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ERIC Number: EJ1005922
Record Type: Journal
Publication Date: 2013
Pages: 14
Abstractor: As Provided
Reference Count: 37
ISBN: N/A
ISSN: ISSN-0040-0912
At Risk Policy and Early Intervention Programmes for Underperforming Students: Ensuring Success?
Dobele, Angela R.; Gangemi, Michael; Kopanidis, Foula; Thomas, Stuart
Education & Training, v55 n1 p69-82 2013
Purpose: The purpose of this paper is to examine a University's at risk program and ask is the intervention strategy working? The program seeks to assist at risk students who may be experiencing difficulties transitioning, for example from school into university. The program also seeks to identify problems and suggest remediation strategies before attrition. Design/methodology/approach: The effectiveness of the at risk programs is investigated across a population of at risk students from 2006 to 2010. Effectiveness is judged on the basis of outcomes in subsequent semesters where the University's preferred outcome is these students are not identified as at risk again. Findings: The authors have found that the program has some success in assisting students to improve their academic performance; though simply engaging in the process is not enough to ensure improvement. Other variables are at work. At risk students located in Melbourne appear to be far more likely to be at risk again than those in Singapore. Research limitations/implications: The at risk program is intended to be part of the University's total system of pastoral care. As such it is designed to assist struggling students to successfully complete their studies. With this in mind, this paper has investigated the influence of student engagement in the at risk program on future academic performance. Practical implications: This research assists Universities' implementation of pastoral care programs and notes the roles of student characteristics in "success" at University. Originality/value: To the authors' understanding no other research of this kind has been conducted. Much of the previous research focuses on attrition, students already lost to a program. This research focuses on those not yet lost to a program, but at risk. (Contains 2 tables and 1 figure.)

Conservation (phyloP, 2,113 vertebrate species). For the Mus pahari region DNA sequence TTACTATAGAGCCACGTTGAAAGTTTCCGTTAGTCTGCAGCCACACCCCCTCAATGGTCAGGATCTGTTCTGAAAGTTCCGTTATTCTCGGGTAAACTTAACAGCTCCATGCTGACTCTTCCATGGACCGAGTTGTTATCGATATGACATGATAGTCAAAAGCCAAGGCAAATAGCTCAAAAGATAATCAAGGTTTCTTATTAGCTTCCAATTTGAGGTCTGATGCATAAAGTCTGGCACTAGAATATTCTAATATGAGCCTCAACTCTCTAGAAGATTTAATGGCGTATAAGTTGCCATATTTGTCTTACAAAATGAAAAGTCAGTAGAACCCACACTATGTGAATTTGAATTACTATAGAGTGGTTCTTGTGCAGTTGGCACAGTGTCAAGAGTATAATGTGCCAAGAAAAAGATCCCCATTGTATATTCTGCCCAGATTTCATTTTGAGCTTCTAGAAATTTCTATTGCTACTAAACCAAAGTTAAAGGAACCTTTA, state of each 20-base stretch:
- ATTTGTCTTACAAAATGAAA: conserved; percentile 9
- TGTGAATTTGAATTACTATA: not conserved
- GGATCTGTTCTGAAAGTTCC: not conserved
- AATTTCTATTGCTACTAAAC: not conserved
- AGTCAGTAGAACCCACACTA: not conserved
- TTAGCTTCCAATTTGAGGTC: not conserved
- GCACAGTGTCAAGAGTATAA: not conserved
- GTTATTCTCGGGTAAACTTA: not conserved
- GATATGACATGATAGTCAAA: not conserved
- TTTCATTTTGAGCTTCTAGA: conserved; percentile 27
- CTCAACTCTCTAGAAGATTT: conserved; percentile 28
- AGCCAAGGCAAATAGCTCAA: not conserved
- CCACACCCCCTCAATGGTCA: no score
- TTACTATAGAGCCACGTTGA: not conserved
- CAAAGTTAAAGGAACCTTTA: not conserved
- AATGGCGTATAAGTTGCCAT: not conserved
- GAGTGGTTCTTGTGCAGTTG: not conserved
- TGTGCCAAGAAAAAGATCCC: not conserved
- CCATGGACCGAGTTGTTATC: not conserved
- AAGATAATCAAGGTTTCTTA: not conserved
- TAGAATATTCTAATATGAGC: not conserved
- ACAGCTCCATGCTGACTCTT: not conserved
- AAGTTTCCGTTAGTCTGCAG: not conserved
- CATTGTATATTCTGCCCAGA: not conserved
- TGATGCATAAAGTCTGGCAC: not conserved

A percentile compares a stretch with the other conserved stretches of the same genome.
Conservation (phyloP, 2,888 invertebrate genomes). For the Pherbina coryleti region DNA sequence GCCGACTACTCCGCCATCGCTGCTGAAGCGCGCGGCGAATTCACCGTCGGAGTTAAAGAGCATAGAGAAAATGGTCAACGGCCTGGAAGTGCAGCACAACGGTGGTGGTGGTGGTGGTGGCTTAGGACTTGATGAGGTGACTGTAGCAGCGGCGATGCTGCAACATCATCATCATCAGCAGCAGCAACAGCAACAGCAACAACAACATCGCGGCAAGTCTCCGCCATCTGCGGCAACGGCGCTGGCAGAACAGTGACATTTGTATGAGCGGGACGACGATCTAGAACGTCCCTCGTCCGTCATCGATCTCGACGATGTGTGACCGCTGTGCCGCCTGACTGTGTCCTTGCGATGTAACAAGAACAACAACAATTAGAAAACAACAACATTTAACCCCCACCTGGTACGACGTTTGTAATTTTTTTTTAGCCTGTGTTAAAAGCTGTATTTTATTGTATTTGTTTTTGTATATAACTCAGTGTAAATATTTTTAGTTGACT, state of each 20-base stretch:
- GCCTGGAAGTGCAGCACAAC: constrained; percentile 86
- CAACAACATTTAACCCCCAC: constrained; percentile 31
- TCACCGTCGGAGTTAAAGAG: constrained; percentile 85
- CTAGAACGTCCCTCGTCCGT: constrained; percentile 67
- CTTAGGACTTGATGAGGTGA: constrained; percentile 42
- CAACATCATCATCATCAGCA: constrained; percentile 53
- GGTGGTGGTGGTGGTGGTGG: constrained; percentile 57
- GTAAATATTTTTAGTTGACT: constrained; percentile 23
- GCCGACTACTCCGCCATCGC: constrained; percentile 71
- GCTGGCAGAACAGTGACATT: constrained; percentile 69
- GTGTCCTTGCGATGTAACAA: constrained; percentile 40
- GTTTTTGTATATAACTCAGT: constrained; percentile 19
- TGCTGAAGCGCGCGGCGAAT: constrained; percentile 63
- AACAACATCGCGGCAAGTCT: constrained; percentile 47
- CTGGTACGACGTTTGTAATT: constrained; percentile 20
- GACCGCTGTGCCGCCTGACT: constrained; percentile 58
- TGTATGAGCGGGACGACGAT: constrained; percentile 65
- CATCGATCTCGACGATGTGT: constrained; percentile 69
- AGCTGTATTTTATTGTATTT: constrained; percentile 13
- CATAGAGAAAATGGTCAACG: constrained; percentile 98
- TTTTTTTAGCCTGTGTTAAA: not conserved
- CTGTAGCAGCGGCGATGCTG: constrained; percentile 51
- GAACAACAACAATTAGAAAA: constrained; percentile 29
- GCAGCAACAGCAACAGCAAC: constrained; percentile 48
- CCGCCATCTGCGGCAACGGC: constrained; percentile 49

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Publication Type: Journal Articles; Reports - Research
Education Level: Higher Education
Audience: N/A
Language: English
Sponsor: N/A
Authoring Institution: N/A
Identifiers - Location: Australia; Singapore